Mesa Verde has been the site of numerous fires, the largest major event being the combined damage of the Birch Fire and Pony Fire of 2000, which burned 20,000 acres of century-old pinons, junipers and scrub oaks on the mesa top. In fact, fire had become a regular visitor in recent drought years in the Four Corners area. More than half of its 52,000 acres have burned in the past decade. But though many trees are gone, wildflowers have proliferated in their absence.
Mesa Verde (which means “green table” in Spanish) reigns as one of the world’s premier archeological sites – is, in fact a World Heritage Site – and lay mostly untouched, except by forces of nature, from the time it was abandoned, around 1300 A.D., until it was “rediscovered” by Anglos in the late 1800s.
In 1888 rancher Richard Wetherill and his brother-in-law, Charlie Mason, were out looking for stray cattle when they happened upon what is now calle Cliff d Palace. Probably stunned and likely intrigued, they continued to explore and found Spruce Tree House that afternoon and Square Tower House the next day.
The discovery attracted the interest of Swedish scientist Gustav Nordenskiold, who came and painstakingly examined the ruins, photographed them in their pristine state, and wrote the book that still remains the definitive work on the site, “The Cliff Dwellers of the Mesa Verde.”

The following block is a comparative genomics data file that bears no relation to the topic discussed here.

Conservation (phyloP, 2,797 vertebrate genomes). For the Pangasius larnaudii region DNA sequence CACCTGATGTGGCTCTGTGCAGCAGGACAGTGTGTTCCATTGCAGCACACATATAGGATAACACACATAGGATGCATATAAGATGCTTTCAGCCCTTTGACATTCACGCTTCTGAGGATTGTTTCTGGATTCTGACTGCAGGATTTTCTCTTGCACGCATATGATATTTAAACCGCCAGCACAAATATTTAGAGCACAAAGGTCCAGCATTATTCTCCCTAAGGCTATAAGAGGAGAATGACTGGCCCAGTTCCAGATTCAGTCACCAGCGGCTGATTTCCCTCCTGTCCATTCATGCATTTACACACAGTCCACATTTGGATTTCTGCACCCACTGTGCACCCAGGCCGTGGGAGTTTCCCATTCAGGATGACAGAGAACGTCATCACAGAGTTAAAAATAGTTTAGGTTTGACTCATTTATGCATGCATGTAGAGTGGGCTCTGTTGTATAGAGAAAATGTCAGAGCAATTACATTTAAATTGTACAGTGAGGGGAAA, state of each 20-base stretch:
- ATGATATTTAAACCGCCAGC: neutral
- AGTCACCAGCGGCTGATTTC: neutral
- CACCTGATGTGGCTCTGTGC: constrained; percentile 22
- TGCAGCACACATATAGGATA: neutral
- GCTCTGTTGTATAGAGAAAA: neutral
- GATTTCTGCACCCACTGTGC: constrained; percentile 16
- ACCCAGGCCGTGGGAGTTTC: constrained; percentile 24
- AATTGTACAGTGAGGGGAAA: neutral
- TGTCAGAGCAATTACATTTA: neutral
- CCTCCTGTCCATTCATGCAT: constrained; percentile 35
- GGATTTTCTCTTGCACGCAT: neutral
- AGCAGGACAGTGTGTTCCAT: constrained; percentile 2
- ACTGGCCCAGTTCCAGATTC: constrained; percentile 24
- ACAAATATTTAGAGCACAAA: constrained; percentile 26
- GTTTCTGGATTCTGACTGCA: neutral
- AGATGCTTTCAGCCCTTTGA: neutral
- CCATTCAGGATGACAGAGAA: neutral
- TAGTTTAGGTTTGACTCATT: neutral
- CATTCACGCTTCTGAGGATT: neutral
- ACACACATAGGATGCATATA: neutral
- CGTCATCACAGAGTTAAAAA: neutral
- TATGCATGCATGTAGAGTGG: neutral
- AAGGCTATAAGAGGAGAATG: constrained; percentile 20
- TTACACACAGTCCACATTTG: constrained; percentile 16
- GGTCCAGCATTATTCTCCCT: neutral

Wetherill chronicled archeological treasures found at the site and, unfortunately, sold many of them.
What is surmised, or known, is that at its peak the cliff dwellings were constructed from the late 1100s into the early 1200s and occupied until about 1300. It’s known they were skilled builders, adept pottery-makers and successful farmers. They even raised turkeys in pens.
Tours of the amazing ruins, which still seem to echo with the voices of the former inhabitants, are packed in summer, and well attended in spring and fall. The sometimes steep trails that wend down from the mesa top to the alcoves are cakewalks compared with the daily wall-scaling feats required of the people who lived here.
Countless visitors claim to feel the presence of the ancient people who lived here, Martin says. She feels the mystique of the place herself.
“Of all the unexplained things, why they left still is the one that intrigues me most,” she confesses. “I wish I had a time machine to go back and see what really happened.”
If you go:
Park hours: Chapin Mesa is open 8 a.m.-5 p.m. daily over the winter (it closes at 6:30 p.m. April-October). Far View Visitor Center is closed over the winter, but the Chapin Mesa Museum is open year round.
Admission: $10 per car in winter; $15 in summer. Tickets to Balcony House, Cliff Palace and Long House are $3.
Cautions: The mesa tops out at about 8,000 feet in altitude, so take it easy when you hike down to the ruins and back up. For the best experience, get there early in the day and get your tickets to the most popular tours (required because only so many people are allowed in each group). Many of the sights in the park are self-guided. Wear a hat and sunscreen, even if it’s cloudy (seldom), and be sure to have water with you. This is not a good destination for people who have difficulty walking.
More info: Visit www.nps.gov/meve, or for room reservations at the Far View Lodge or Morefield Campground, tours and general park information, call 800-449-2288. For other information, call park headquarters at 970-529-4465.
Linda DuVal is a freelance travel writer in Colorado Springs